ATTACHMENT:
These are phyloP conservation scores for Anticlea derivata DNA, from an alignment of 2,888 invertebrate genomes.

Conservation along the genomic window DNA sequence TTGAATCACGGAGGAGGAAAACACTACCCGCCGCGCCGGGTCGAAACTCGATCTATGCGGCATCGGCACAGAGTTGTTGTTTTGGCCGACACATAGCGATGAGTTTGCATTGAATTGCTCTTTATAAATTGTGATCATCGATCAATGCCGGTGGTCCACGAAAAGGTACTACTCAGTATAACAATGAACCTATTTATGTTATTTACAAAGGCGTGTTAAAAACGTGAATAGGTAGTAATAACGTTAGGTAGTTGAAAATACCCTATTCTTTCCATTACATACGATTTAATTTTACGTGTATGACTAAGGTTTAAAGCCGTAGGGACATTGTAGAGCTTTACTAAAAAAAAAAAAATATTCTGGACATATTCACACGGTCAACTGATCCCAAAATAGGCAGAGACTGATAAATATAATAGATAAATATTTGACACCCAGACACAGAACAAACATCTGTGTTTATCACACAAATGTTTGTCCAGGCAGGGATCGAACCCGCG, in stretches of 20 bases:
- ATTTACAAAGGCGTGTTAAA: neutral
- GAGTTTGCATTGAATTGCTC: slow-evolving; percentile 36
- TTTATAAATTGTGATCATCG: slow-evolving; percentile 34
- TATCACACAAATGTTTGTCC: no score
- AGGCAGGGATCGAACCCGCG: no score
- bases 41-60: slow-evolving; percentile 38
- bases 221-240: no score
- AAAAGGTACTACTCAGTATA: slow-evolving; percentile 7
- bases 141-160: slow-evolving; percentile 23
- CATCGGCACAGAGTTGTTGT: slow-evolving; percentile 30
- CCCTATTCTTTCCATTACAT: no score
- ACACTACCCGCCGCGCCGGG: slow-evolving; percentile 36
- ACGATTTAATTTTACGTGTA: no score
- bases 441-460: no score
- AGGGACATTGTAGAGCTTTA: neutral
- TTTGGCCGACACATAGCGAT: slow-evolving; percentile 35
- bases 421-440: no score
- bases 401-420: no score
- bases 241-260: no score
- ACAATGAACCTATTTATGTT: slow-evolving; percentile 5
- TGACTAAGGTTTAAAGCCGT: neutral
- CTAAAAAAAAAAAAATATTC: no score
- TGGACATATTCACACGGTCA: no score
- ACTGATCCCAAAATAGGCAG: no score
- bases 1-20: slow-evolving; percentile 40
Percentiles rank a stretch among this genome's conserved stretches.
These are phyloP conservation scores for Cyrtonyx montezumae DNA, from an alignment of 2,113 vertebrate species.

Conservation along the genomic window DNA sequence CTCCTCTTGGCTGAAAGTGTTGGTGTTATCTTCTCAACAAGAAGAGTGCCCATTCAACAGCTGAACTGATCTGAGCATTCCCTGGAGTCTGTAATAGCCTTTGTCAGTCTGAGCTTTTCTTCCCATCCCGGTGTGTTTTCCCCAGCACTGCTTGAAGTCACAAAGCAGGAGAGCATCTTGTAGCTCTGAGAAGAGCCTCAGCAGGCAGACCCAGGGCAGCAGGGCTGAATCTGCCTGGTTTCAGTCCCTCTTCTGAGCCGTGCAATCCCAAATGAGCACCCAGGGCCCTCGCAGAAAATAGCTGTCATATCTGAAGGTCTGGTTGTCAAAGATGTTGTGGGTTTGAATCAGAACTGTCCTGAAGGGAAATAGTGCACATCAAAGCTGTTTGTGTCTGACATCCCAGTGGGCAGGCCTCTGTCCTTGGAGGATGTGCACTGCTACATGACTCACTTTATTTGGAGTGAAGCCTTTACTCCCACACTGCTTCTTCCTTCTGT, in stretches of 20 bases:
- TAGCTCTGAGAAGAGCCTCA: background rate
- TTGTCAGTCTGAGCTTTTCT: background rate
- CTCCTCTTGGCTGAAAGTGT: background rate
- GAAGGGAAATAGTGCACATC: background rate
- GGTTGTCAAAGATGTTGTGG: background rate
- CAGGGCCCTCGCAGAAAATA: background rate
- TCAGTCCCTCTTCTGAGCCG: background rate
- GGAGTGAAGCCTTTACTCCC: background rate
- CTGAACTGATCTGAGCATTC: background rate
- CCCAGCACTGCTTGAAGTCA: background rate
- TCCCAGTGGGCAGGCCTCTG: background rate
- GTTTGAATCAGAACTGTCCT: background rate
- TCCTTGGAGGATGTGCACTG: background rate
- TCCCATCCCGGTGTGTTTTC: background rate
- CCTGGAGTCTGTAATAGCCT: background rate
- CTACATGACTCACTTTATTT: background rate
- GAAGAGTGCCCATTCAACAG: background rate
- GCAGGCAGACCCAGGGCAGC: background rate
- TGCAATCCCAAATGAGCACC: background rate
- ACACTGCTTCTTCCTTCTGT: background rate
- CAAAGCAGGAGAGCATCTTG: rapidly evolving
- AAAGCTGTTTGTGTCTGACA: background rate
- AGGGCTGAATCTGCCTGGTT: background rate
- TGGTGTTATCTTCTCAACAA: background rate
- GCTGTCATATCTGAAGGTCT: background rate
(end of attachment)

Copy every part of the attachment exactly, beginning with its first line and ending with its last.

These are phyloP conservation scores for Anticlea derivata DNA, from an alignment of 2,888 invertebrate genomes.

Conservation along the genomic window DNA sequence TTGAATCACGGAGGAGGAAAACACTACCCGCCGCGCCGGGTCGAAACTCGATCTATGCGGCATCGGCACAGAGTTGTTGTTTTGGCCGACACATAGCGATGAGTTTGCATTGAATTGCTCTTTATAAATTGTGATCATCGATCAATGCCGGTGGTCCACGAAAAGGTACTACTCAGTATAACAATGAACCTATTTATGTTATTTACAAAGGCGTGTTAAAAACGTGAATAGGTAGTAATAACGTTAGGTAGTTGAAAATACCCTATTCTTTCCATTACATACGATTTAATTTTACGTGTATGACTAAGGTTTAAAGCCGTAGGGACATTGTAGAGCTTTACTAAAAAAAAAAAAATATTCTGGACATATTCACACGGTCAACTGATCCCAAAATAGGCAGAGACTGATAAATATAATAGATAAATATTTGACACCCAGACACAGAACAAACATCTGTGTTTATCACACAAATGTTTGTCCAGGCAGGGATCGAACCCGCG, in stretches of 20 bases:
- ATTTACAAAGGCGTGTTAAA: neutral
- GAGTTTGCATTGAATTGCTC: slow-evolving; percentile 36
- TTTATAAATTGTGATCATCG: slow-evolving; percentile 34
- TATCACACAAATGTTTGTCC: no score
- AGGCAGGGATCGAACCCGCG: no score
- bases 41-60: slow-evolving; percentile 38
- bases 221-240: no score
- AAAAGGTACTACTCAGTATA: slow-evolving; percentile 7
- bases 141-160: slow-evolving; percentile 23
- CATCGGCACAGAGTTGTTGT: slow-evolving; percentile 30
- CCCTATTCTTTCCATTACAT: no score
- ACACTACCCGCCGCGCCGGG: slow-evolving; percentile 36
- ACGATTTAATTTTACGTGTA: no score
- bases 441-460: no score
- AGGGACATTGTAGAGCTTTA: neutral
- TTTGGCCGACACATAGCGAT: slow-evolving; percentile 35
- bases 421-440: no score
- bases 401-420: no score
- bases 241-260: no score
- ACAATGAACCTATTTATGTT: slow-evolving; percentile 5
- TGACTAAGGTTTAAAGCCGT: neutral
- CTAAAAAAAAAAAAATATTC: no score
- TGGACATATTCACACGGTCA: no score
- ACTGATCCCAAAATAGGCAG: no score
- bases 1-20: slow-evolving; percentile 40
Percentiles rank a stretch among this genome's conserved stretches.
These are phyloP conservation scores for Cyrtonyx montezumae DNA, from an alignment of 2,113 vertebrate species.

Conservation along the genomic window DNA sequence CTCCTCTTGGCTGAAAGTGTTGGTGTTATCTTCTCAACAAGAAGAGTGCCCATTCAACAGCTGAACTGATCTGAGCATTCCCTGGAGTCTGTAATAGCCTTTGTCAGTCTGAGCTTTTCTTCCCATCCCGGTGTGTTTTCCCCAGCACTGCTTGAAGTCACAAAGCAGGAGAGCATCTTGTAGCTCTGAGAAGAGCCTCAGCAGGCAGACCCAGGGCAGCAGGGCTGAATCTGCCTGGTTTCAGTCCCTCTTCTGAGCCGTGCAATCCCAAATGAGCACCCAGGGCCCTCGCAGAAAATAGCTGTCATATCTGAAGGTCTGGTTGTCAAAGATGTTGTGGGTTTGAATCAGAACTGTCCTGAAGGGAAATAGTGCACATCAAAGCTGTTTGTGTCTGACATCCCAGTGGGCAGGCCTCTGTCCTTGGAGGATGTGCACTGCTACATGACTCACTTTATTTGGAGTGAAGCCTTTACTCCCACACTGCTTCTTCCTTCTGT, in stretches of 20 bases:
- TAGCTCTGAGAAGAGCCTCA: background rate
- TTGTCAGTCTGAGCTTTTCT: background rate
- CTCCTCTTGGCTGAAAGTGT: background rate
- GAAGGGAAATAGTGCACATC: background rate
- GGTTGTCAAAGATGTTGTGG: background rate
- CAGGGCCCTCGCAGAAAATA: background rate
- TCAGTCCCTCTTCTGAGCCG: background rate
- GGAGTGAAGCCTTTACTCCC: background rate
- CTGAACTGATCTGAGCATTC: background rate
- CCCAGCACTGCTTGAAGTCA: background rate
- TCCCAGTGGGCAGGCCTCTG: background rate
- GTTTGAATCAGAACTGTCCT: background rate
- TCCTTGGAGGATGTGCACTG: background rate
- TCCCATCCCGGTGTGTTTTC: background rate
- CCTGGAGTCTGTAATAGCCT: background rate
- CTACATGACTCACTTTATTT: background rate
- GAAGAGTGCCCATTCAACAG: background rate
- GCAGGCAGACCCAGGGCAGC: background rate
- TGCAATCCCAAATGAGCACC: background rate
- ACACTGCTTCTTCCTTCTGT: background rate
- CAAAGCAGGAGAGCATCTTG: rapidly evolving
- AAAGCTGTTTGTGTCTGACA: background rate
- AGGGCTGAATCTGCCTGGTT: background rate
- TGGTGTTATCTTCTCAACAA: background rate
- GCTGTCATATCTGAAGGTCT: background rate